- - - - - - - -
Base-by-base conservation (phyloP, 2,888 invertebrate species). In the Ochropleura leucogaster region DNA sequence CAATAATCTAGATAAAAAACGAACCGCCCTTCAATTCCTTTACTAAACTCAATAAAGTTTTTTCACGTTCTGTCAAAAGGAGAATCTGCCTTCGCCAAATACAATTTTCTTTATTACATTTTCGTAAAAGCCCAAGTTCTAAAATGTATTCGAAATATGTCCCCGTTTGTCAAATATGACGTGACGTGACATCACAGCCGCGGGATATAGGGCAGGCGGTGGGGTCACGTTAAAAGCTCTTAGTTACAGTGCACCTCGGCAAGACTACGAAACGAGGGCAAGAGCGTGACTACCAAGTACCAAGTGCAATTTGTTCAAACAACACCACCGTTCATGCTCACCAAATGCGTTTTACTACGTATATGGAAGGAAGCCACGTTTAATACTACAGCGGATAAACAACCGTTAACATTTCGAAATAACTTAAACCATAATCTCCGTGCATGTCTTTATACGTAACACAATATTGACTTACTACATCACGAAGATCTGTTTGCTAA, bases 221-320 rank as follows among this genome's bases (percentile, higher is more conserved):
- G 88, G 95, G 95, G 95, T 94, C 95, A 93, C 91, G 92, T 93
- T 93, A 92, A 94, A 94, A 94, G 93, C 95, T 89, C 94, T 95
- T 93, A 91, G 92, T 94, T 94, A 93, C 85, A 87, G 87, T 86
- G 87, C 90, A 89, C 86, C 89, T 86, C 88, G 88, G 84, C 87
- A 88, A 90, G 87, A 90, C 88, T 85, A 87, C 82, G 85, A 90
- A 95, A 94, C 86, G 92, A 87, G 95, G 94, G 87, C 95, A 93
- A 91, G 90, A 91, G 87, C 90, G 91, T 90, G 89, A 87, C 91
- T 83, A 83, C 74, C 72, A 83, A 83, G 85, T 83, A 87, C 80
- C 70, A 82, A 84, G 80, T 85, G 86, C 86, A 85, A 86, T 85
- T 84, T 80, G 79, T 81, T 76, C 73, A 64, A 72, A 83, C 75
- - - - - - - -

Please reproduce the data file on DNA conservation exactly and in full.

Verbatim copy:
Base-by-base conservation (phyloP, 2,888 invertebrate species). In the Ochropleura leucogaster region DNA sequence CAATAATCTAGATAAAAAACGAACCGCCCTTCAATTCCTTTACTAAACTCAATAAAGTTTTTTCACGTTCTGTCAAAAGGAGAATCTGCCTTCGCCAAATACAATTTTCTTTATTACATTTTCGTAAAAGCCCAAGTTCTAAAATGTATTCGAAATATGTCCCCGTTTGTCAAATATGACGTGACGTGACATCACAGCCGCGGGATATAGGGCAGGCGGTGGGGTCACGTTAAAAGCTCTTAGTTACAGTGCACCTCGGCAAGACTACGAAACGAGGGCAAGAGCGTGACTACCAAGTACCAAGTGCAATTTGTTCAAACAACACCACCGTTCATGCTCACCAAATGCGTTTTACTACGTATATGGAAGGAAGCCACGTTTAATACTACAGCGGATAAACAACCGTTAACATTTCGAAATAACTTAAACCATAATCTCCGTGCATGTCTTTATACGTAACACAATATTGACTTACTACATCACGAAGATCTGTTTGCTAA, bases 221-320 rank as follows among this genome's bases (percentile, higher is more conserved):
- G 88, G 95, G 95, G 95, T 94, C 95, A 93, C 91, G 92, T 93
- T 93, A 92, A 94, A 94, A 94, G 93, C 95, T 89, C 94, T 95
- T 93, A 91, G 92, T 94, T 94, A 93, C 85, A 87, G 87, T 86
- G 87, C 90, A 89, C 86, C 89, T 86, C 88, G 88, G 84, C 87
- A 88, A 90, G 87, A 90, C 88, T 85, A 87, C 82, G 85, A 90
- A 95, A 94, C 86, G 92, A 87, G 95, G 94, G 87, C 95, A 93
- A 91, G 90, A 91, G 87, C 90, G 91, T 90, G 89, A 87, C 91
- T 83, A 83, C 74, C 72, A 83, A 83, G 85, T 83, A 87, C 80
- C 70, A 82, A 84, G 80, T 85, G 86, C 86, A 85, A 86, T 85
- T 84, T 80, G 79, T 81, T 76, C 73, A 64, A 72, A 83, C 75